Qualitative Marketing Research Analysis Methods

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  • 0:03 Turning Feelings into Numbers
  • 2:44 Coding to Analyze Data
  • 4:00 Interpreting Qualitative Data
  • 4:53 Lesson Summary
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Lesson Transcript
Instructor: David Whitsett

David has taught computer applications, computer fundamentals, computer networking, and marketing at the college level. He has a MBA in marketing.

When a company asks someone for an opinion on a product or an issue, taking those thoughts and feelings and turning them into actionable data can be a complex process. In this lesson, we'll examine analysis methods for qualitative marketing data.

Turning Feelings into Numbers

Qualitative marketing research refers to collecting the thoughts, feelings, and opinions of your customers regarding your existing products or a proposed product. You're looking for insights to understand the psychology of their behaviors and to get a better understanding of their needs. Qualitative data can be collected through interviews, focus groups, or observation, or watching customers interact with a product.

The problem is, how do you turn thoughts or feelings into data points that you can analyze with mathematics? Let's use a hypothetical focus group meeting as an example. You gather a panel of condo owners for a discussion about adding a nighttime security guard. Here are the steps you would go through.

During the Meeting

You can make note of common themes or patterns, big deviations or weird outliers, and any interesting stories that come out. You might also be able to take what you heard and come up with some new questions that you can ask in the next session. Making a video or audio recording of the session will allow you to capture non-verbal communication (expressions, gestures, posture, voice inflection), which will aid in the interpretation following the meeting.

Process & Record Quickly

After the session, record your thoughts and impressions as quickly as possible. It may help to develop a standard form that includes common data collection points. Immediately begin looking for themes and patterns (i.e. frequent use of the word 'secure'), and information that is usable and relevant.

Data Reduction

Qualitative research generates a lot of data, but not all of it is meaningful. For example, if our panel goes on a tangent and starts discussing landscaping, that's not useful. You have to sift through to find the nuggets of wisdom. Look at the recurring themes from the discussion and evaluate them against your original research questions.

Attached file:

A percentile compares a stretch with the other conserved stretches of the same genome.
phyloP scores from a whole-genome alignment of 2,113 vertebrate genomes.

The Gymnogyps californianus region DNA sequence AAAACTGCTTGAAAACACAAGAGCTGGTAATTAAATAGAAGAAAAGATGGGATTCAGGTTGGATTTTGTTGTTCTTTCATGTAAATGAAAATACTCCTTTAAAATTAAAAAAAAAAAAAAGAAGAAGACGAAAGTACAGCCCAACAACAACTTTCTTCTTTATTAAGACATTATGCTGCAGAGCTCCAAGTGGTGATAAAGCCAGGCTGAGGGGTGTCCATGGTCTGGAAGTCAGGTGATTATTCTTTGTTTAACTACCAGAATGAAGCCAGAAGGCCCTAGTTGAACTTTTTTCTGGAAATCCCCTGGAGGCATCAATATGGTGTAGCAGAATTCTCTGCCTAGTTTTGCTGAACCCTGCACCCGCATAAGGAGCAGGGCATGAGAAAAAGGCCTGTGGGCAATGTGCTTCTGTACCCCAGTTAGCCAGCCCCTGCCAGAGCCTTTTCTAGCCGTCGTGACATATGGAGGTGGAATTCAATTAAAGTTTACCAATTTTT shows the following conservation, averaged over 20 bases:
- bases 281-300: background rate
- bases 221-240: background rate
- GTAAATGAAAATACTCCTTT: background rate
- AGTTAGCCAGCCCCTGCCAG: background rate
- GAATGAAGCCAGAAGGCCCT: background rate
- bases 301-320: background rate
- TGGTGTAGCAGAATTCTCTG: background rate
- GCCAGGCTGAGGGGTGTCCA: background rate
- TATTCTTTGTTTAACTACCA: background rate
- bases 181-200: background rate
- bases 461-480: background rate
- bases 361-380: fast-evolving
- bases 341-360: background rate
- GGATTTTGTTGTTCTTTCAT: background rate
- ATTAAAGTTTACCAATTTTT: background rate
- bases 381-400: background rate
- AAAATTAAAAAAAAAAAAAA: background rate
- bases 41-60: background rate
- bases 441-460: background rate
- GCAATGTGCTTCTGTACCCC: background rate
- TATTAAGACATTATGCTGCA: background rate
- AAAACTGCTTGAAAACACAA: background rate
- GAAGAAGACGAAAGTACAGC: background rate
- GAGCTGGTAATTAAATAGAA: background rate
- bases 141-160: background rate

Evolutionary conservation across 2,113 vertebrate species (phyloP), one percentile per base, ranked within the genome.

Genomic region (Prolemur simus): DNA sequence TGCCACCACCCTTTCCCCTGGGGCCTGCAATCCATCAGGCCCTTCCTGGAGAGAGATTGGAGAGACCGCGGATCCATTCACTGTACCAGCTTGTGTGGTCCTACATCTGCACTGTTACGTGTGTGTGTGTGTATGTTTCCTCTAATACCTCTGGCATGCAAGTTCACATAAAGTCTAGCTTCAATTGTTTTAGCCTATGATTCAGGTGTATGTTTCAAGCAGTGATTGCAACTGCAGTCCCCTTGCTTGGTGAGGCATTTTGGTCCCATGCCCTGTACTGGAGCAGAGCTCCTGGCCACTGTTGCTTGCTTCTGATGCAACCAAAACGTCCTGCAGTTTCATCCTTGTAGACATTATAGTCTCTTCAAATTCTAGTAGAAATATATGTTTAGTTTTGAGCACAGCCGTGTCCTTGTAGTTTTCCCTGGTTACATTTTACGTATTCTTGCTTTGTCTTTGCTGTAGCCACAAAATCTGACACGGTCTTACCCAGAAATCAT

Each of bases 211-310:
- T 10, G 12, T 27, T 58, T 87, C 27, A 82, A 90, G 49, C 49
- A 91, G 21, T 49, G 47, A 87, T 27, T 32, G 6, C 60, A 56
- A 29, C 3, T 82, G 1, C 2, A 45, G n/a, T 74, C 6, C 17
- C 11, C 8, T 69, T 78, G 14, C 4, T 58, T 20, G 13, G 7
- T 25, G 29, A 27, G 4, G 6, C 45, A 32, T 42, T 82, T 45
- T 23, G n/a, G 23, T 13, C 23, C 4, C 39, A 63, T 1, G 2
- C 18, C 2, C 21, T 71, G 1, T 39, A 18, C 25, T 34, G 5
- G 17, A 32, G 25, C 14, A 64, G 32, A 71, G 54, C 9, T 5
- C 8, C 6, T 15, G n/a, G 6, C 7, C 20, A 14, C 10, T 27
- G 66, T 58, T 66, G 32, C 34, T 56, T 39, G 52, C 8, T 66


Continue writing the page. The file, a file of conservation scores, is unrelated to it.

Data Grouping

After you perform some data reduction, it's time to group your data. The core of analyzing the data is to group the themes and patterns. You can do this through content analysis and thematic analysis. One or both of these methods may be used depending on the nature of the questions asked and the type of data gathered.

Content analysis involves coding words or phrases that occur in the raw data and assigning them either a word or a symbol as a label. You then look for patterns and interpret the meaning. You can look at the data from a descriptive standpoint (what was said) and from an interpretive standpoint (what was meant by what was said). Thematic analysis is grouping themes and then comparing those groups against the objectives of the research question.

Coding to Analyze Data

Coding is the nucleus of the analysis; everything flows from it. When the coding is done, you can then begin to summarize and synthesize the data. The creation of the labels and the application of those labels to the data requires interpretation on the part of the researcher. Because of the way the process works, qualitative research is thought to use inductive reasoning, which generates a theory based on the data set.

The labels or codes that are used to categorize the data can be created in advance based on the framework of research questions. These are known as a priori codes. Some codes that you didn't account for may become apparent during the evaluation of the data - these are known as emergent codes.

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